Link Between Early Life Stress and Poorer Adult Mental Health


Photo courtesy of Matthias G. Ziegler/Shutterstock

A group of predominantly African-American adult males who endured high levels of stress between the ages of 5 and 8 typically displayed less activity than normal in the parts of their brains linked to motivation, positive moods and depression, according to brain scan research conducted by a group that included Jamie Hanson, formerly a professor at Duke University who is now an associate professor of psychology at the University of Pittsburgh.

Hanson and the other researchers did not find this pattern linked to stresses experienced by the study subjects between ages 9 and 12, or 13 and 17.

The study, originally reported in the October 2015 issue of the journal Social Cognitive and Affective Neuroscience, included 72 men age 26 in the U.S., predominantly African-American, who were known to have suffered high stress during childhood. Beginning at age 5, they and their parents were interviewed annually about adverse events that had occurred in the previous year. The researchers knew, for example, when parents had developed drug problems or experienced mental health issues, and when there were family conflicts, divorces or chronic illnesses that significantly affected the family’s functioning.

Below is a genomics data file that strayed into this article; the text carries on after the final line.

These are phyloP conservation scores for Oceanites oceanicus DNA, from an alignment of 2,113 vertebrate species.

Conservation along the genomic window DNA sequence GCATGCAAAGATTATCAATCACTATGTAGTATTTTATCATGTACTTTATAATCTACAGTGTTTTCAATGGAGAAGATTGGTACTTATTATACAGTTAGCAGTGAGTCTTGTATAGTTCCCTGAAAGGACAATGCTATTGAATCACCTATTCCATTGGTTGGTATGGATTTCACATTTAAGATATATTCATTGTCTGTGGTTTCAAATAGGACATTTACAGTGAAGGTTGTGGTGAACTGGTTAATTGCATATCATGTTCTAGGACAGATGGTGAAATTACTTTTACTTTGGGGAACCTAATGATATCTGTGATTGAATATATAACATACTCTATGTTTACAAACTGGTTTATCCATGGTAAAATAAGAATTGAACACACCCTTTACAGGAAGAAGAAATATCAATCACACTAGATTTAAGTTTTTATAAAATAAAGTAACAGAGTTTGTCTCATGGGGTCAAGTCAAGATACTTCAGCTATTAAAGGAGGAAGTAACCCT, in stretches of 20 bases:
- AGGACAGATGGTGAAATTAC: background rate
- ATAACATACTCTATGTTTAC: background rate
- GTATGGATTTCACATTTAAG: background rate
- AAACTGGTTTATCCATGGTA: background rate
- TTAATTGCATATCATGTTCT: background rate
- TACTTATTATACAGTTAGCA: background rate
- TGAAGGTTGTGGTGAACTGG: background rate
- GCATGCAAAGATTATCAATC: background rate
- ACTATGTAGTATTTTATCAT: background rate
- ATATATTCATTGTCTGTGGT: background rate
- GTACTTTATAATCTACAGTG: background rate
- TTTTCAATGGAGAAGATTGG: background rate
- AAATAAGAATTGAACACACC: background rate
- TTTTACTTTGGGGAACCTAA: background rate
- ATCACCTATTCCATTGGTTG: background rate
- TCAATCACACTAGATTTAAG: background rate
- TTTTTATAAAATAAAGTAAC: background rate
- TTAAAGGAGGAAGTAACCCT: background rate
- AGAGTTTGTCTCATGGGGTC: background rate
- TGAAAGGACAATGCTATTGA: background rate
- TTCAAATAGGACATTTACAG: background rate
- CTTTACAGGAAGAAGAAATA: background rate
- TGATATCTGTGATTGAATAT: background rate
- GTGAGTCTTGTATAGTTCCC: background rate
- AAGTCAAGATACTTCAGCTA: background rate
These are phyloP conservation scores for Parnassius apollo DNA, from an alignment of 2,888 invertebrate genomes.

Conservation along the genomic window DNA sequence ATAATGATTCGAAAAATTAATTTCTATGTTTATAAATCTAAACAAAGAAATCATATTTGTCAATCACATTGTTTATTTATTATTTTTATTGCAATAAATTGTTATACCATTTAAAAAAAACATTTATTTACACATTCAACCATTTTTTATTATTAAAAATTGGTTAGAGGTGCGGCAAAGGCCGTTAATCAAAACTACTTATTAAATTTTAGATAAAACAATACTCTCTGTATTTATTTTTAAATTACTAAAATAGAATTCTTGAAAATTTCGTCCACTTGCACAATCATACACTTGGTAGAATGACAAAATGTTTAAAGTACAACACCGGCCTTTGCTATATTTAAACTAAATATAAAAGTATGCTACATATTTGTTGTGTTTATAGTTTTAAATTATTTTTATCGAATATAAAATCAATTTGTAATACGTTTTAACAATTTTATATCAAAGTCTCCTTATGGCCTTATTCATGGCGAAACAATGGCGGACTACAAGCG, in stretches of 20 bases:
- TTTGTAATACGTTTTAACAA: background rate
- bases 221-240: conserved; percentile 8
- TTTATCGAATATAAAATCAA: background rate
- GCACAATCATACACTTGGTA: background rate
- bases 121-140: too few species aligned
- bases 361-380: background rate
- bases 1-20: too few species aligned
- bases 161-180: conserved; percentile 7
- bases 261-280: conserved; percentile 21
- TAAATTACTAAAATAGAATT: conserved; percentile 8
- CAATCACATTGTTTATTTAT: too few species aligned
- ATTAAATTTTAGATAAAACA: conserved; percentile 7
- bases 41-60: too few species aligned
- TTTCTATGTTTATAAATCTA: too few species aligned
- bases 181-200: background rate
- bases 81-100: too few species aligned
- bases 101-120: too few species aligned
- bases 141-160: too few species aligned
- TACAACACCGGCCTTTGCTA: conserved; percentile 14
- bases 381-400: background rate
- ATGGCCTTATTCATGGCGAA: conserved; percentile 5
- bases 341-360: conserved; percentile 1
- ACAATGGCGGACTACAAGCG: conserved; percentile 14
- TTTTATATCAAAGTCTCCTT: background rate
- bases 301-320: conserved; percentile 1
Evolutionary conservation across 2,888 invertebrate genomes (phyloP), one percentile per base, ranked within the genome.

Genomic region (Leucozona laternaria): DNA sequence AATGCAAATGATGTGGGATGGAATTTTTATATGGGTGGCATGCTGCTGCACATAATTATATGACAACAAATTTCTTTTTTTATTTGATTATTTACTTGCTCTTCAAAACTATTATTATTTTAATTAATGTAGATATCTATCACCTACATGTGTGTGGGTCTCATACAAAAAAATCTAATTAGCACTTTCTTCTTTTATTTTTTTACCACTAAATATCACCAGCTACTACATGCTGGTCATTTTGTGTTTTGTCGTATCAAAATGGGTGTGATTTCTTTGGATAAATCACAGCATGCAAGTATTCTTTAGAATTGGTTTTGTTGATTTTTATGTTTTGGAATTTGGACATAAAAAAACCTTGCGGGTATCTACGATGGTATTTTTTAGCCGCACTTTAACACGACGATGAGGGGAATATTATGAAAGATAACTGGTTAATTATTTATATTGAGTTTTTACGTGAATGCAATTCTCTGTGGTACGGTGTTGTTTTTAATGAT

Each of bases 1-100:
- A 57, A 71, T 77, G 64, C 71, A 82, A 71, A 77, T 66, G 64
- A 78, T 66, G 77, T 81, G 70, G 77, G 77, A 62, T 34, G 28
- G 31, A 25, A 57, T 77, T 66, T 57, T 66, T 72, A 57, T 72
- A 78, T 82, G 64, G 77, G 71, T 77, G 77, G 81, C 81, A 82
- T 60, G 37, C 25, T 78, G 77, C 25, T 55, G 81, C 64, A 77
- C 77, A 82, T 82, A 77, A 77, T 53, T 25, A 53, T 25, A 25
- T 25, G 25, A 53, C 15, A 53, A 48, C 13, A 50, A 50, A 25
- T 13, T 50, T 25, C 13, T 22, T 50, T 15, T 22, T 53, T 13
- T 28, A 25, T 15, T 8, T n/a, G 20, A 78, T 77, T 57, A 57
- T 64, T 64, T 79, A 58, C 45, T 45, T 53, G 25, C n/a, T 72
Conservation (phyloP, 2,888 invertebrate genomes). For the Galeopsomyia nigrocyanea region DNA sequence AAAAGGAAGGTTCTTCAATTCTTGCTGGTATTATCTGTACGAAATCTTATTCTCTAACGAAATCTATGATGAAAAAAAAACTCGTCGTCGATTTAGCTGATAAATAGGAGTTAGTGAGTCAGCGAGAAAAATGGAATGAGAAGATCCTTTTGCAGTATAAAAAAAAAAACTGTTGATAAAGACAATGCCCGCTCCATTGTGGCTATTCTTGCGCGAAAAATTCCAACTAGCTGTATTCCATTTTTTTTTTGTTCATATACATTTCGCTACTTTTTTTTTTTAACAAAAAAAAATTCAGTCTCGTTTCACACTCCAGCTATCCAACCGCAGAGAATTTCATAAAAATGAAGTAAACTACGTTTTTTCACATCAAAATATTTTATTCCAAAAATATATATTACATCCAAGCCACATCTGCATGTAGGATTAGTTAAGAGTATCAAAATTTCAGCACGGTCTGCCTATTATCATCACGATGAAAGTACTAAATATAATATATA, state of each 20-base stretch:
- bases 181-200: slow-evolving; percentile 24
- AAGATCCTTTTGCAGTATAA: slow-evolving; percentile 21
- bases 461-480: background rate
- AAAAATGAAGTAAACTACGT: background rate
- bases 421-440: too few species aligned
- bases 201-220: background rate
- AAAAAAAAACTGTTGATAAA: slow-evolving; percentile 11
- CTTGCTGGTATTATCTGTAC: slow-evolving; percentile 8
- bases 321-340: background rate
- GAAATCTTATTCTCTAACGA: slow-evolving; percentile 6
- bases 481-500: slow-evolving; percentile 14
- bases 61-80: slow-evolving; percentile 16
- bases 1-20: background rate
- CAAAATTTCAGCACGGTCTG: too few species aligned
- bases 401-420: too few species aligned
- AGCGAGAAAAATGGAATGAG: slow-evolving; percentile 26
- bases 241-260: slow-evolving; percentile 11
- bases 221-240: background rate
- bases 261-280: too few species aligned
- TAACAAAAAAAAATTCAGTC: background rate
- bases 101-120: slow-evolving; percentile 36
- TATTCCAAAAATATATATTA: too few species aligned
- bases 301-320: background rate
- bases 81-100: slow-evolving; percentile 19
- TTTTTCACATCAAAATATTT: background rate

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Katherine Kopp is a freelance writer and editor in Chapel Hill.

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